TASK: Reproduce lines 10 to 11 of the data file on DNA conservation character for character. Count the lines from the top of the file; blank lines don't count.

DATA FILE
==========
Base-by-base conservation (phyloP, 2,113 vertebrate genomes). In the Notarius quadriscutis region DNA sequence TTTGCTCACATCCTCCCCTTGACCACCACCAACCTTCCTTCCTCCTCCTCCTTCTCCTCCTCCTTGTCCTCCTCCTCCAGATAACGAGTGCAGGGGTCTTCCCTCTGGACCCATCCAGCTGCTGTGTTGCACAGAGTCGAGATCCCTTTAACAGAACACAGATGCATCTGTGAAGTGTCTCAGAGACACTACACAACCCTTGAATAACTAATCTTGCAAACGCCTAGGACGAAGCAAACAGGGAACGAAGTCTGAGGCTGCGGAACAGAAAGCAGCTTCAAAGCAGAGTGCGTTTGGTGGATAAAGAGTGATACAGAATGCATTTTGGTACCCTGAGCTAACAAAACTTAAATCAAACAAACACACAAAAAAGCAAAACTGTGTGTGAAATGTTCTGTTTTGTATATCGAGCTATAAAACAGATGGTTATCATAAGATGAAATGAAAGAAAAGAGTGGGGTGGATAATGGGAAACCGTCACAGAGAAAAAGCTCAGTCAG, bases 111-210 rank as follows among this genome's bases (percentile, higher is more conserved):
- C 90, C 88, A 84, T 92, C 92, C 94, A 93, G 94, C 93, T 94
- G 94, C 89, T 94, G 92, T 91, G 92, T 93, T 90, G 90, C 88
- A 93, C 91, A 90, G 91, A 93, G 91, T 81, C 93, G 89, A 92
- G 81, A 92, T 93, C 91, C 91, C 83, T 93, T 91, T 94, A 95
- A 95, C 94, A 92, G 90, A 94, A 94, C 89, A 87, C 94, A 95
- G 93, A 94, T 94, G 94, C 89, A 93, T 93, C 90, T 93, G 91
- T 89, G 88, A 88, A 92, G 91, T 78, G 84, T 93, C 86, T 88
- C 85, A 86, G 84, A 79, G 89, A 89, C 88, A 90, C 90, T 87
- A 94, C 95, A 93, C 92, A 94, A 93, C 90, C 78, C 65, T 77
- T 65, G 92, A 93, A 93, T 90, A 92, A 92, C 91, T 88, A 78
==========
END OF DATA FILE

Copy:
- A 94, C 95, A 93, C 92, A 94, A 93, C 90, C 78, C 65, T 77
- T 65, G 92, A 93, A 93, T 90, A 92, A 92, C 91, T 88, A 78